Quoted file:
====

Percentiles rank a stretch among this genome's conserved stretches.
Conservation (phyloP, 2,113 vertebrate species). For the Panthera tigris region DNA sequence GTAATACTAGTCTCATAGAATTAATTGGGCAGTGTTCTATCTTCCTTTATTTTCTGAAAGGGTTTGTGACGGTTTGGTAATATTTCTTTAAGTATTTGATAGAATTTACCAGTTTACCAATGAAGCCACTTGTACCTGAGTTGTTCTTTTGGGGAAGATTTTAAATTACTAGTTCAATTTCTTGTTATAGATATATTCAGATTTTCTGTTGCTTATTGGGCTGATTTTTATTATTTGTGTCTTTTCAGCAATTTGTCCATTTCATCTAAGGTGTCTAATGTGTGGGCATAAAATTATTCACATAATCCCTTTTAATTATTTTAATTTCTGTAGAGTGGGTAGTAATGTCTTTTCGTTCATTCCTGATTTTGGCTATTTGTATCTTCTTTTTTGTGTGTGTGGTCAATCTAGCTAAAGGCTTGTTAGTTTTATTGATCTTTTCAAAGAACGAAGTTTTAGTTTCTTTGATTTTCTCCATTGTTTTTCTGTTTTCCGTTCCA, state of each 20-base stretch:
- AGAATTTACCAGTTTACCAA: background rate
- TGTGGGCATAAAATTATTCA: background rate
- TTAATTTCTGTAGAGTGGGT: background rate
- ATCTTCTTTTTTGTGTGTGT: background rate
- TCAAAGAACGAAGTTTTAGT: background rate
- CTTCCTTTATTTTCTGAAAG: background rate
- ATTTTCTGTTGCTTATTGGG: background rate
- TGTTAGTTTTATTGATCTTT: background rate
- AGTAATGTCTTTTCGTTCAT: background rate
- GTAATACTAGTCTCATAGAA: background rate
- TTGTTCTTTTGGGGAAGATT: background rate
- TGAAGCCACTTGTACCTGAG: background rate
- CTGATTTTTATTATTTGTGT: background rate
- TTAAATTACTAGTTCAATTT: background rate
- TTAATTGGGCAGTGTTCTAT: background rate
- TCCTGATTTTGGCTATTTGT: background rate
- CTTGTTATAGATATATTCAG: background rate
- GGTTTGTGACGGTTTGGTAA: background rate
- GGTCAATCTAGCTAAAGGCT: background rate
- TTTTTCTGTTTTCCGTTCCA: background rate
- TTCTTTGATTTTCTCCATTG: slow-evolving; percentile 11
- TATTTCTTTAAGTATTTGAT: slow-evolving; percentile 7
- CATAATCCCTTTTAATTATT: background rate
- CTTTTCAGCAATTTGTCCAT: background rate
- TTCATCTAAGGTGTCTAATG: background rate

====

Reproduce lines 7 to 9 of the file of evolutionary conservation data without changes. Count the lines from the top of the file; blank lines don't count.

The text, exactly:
- TCAAAGAACGAAGTTTTAGT: background rate
- CTTCCTTTATTTTCTGAAAG: background rate
- ATTTTCTGTTGCTTATTGGG: background rate